Meetings can get out of hand quickly. With problems to be solved, decisions to be made and many opinions in the room, how do you keep order while also making sure everyone’s heard?
This isn’t a new problem. Back in the late 1800s, Henry Martyn Robert (You guessed it, the Robert of Robert’s Rules), was asked to lead a public meeting. The meeting went so badly that he decided he wouldn’t lead another one until he knew more about the proper procedure for running meetings (otherwise known as parliamentary procedure).
Loosely based on the parliamentary procedures of the US government at the time, Robert put together a manual for how to lead organized and fair meetings — which we now call Robert’s Rules of Order.
The structure tackles an issue that’s still very relevant today: fairness.
Research studying organizational behavior shows the negative implications of a lack of fairness in the workplace: less productivity and unengaged employees.
Think about it for a second: As a manager, how are you currently ensuring your meetings run in a fair and orderly fashion? And what’s more, how do you eliminate the subjectivity of fairness?
If you’re wondering, ‘what’s a tangible way to make meetings fair?’, you’re in the right place.
In this article, we’ll look at:
- The rules of Robert’s Rules of Order
- The order of the agenda according to Robert’s Rules
- Robert’s Rules of Order terminology cheat sheet
- How to implement Robert’s Rules of Order in your next meeting
- Robert’s Rules of Order meeting agenda template
Let’s dive in.
What are the rules of Robert’s Rules of Order?
As the name suggests, Robert’s Rules of Order is an extensive set of rules that can be applied to your meetings.
While the manual outlines countless procedures to follow, there are several basic, high-level rules that should be followed in every meeting — whether or not you’re following the rules in detail.
Rule 1. Only one person may speak at any given time
We all know meetings can get a bit chaotic. It’s not necessarily a bad problem to have either! When your team’s engaged, they’ll all want to chime in, but it could result in everyone speaking over one another. That’s where this rule comes in. Only one person speaks at a time to avoid interruptions.
This means when a new topic or idea is brought forward, there’s an order in which everyone speaks and contributes their thoughts. The only catch is that the individual who brought the idea to the table will speak first, to introduce the idea, and last, to wrap things up before moving on to the next topic.
Here’s what this looks like in practice:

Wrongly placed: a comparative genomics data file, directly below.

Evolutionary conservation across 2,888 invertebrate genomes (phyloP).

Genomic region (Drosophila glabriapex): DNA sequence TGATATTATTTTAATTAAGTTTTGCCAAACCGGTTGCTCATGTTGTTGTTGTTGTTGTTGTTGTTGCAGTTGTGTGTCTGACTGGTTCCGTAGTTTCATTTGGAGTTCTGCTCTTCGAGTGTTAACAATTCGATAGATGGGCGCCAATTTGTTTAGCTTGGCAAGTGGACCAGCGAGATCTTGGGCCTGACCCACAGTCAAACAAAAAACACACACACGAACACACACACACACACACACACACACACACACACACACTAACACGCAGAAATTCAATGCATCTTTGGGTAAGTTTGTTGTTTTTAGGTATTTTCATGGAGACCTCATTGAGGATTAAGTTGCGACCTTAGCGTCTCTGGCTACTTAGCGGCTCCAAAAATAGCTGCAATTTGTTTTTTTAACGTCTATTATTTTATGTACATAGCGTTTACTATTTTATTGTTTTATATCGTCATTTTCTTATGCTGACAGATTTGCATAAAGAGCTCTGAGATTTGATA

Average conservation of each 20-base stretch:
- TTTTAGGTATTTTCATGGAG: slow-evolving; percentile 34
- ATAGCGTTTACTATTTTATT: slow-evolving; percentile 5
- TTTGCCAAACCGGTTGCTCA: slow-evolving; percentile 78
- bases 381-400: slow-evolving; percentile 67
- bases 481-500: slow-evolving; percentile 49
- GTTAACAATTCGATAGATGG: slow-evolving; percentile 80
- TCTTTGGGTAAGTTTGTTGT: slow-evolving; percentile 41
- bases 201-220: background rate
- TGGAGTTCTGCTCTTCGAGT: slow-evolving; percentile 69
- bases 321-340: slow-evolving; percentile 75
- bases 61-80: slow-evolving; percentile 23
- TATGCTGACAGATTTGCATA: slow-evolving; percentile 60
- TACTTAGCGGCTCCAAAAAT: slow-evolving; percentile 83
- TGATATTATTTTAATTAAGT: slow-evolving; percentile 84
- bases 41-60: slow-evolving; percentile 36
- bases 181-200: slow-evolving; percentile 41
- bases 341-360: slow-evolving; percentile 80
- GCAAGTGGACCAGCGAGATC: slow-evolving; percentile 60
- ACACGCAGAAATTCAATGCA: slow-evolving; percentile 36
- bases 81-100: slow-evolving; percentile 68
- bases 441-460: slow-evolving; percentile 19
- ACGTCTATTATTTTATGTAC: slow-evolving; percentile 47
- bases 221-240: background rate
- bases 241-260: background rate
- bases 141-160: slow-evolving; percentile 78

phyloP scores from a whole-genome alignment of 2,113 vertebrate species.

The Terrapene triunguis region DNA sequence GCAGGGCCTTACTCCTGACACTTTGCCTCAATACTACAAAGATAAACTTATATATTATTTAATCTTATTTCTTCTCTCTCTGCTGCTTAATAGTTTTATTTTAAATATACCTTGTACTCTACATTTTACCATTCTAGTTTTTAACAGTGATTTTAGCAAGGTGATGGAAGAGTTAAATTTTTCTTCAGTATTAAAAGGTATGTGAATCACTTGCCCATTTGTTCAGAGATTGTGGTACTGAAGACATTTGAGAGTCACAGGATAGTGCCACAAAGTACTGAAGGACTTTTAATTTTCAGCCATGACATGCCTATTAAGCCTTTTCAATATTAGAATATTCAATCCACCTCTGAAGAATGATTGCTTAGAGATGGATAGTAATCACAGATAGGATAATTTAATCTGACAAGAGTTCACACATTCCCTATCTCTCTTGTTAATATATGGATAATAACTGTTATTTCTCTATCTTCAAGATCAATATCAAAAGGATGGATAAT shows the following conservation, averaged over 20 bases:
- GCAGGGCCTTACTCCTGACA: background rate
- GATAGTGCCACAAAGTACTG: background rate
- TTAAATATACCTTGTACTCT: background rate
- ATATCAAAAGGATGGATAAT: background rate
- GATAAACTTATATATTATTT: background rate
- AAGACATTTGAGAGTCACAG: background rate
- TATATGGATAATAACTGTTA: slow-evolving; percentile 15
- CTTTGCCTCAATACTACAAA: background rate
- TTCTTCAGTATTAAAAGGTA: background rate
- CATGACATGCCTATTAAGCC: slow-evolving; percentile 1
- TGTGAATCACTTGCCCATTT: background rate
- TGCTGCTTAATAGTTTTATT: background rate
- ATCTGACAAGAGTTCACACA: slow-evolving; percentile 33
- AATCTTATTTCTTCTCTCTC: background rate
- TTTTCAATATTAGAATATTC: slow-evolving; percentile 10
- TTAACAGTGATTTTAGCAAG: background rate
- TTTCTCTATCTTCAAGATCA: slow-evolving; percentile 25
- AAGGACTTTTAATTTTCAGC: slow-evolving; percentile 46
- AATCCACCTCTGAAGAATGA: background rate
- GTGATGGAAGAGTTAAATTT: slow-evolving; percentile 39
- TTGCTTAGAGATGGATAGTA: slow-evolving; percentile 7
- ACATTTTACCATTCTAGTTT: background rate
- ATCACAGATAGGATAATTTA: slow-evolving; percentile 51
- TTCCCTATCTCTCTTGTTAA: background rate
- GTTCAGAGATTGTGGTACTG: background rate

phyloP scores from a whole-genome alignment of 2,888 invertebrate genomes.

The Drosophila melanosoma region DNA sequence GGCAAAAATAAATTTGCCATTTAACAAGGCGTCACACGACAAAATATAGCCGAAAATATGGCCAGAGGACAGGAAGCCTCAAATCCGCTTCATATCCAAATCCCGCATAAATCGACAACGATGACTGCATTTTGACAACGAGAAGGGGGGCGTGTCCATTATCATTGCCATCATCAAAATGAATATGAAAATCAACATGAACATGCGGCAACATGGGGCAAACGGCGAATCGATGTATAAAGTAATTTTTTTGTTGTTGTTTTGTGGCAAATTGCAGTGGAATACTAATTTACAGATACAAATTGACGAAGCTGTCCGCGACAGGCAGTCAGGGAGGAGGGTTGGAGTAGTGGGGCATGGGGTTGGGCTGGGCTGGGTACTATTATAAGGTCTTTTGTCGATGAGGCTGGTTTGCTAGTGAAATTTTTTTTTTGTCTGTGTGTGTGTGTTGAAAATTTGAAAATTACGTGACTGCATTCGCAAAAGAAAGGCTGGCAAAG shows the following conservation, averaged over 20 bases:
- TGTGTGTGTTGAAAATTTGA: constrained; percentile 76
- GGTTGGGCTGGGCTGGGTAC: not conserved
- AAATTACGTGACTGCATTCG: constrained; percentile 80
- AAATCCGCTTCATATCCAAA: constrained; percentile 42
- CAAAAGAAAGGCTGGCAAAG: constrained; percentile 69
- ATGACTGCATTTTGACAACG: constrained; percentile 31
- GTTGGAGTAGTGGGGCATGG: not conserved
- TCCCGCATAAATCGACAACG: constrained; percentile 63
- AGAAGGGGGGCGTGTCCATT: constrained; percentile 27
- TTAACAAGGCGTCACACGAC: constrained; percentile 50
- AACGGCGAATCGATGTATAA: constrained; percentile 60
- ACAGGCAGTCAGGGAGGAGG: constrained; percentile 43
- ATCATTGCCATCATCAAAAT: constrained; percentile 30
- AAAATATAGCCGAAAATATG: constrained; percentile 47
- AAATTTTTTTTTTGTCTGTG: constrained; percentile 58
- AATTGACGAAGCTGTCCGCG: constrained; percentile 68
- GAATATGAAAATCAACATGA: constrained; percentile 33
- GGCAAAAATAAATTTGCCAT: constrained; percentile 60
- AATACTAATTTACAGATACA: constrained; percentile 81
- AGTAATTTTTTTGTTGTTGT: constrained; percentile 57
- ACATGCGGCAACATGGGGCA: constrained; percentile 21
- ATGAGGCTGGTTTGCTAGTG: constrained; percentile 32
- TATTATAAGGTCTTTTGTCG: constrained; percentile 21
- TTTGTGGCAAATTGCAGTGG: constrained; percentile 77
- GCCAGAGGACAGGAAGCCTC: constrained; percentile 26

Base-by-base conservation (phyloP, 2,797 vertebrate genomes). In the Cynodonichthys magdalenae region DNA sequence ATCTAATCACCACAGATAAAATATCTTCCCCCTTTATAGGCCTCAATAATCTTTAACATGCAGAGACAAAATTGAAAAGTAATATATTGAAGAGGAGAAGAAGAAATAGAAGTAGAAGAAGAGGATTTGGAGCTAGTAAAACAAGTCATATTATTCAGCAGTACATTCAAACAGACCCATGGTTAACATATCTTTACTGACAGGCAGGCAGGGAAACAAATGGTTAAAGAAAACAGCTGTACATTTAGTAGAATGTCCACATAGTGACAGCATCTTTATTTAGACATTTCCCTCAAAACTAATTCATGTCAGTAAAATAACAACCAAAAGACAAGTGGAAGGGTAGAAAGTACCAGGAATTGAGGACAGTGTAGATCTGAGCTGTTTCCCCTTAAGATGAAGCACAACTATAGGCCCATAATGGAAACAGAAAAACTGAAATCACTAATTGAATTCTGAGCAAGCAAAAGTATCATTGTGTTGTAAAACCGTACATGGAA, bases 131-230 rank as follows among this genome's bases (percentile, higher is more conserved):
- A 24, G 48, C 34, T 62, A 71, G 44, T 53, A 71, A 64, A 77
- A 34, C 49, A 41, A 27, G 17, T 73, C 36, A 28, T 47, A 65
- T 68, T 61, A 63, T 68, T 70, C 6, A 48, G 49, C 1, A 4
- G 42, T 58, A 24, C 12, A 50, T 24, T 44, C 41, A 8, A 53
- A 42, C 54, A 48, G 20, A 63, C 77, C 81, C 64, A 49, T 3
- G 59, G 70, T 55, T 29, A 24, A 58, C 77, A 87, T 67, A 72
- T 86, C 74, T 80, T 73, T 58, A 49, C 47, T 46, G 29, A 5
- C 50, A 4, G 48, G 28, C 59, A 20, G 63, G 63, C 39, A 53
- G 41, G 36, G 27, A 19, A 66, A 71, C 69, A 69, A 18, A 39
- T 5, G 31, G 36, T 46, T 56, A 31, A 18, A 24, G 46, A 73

- A manager proposes a new customer engagement initiative to the team.
- All meeting participants that want to contribute their thoughts raise their hands (in a virtual meeting, try using the “raise hand” feature that platforms like Google Meet and Zoom offer).
- Meeting participants share their contributions to this initiative one by one clockwise around the table (or the video screen).
- The manager concludes the discussion by summarizing all contributions and opinions (both supporting and opposing).
- The facilitator of the meeting moves forward to the next agenda item.
Rule 2. All members have equal rights
All meeting participants who want to speak should always be given the opportunity to do so. For meeting facilitators, this means ensuring everyone has an equal opportunity to contribute their input before moving onto the next agenda item.
Pro tip: Using a collaborative agenda like Hypercontext will allow all attendees to add in their discussion items in advance so it’s clear who has something to contribute. This also takes into account the quieter voices in the room who may not feel as comfortable speaking up during the meeting.
Rule 3. Each item presented for consideration is entitled to full and free debate
We’ve all been there: You’re in a meeting but can’t make it through all the agenda items because one person’s cannibalizing the entire conversation. 🙄
To ensure all agenda items are covered in the allotted meeting time, each participant should only speak once to start.
This way, everyone has an equal chance to speak and all the agenda items are covered. If there’s enough time, the meeting facilitator can open the floor for discussion towards the end of the meeting.
Rule 4. Only one subject may be before a group at one time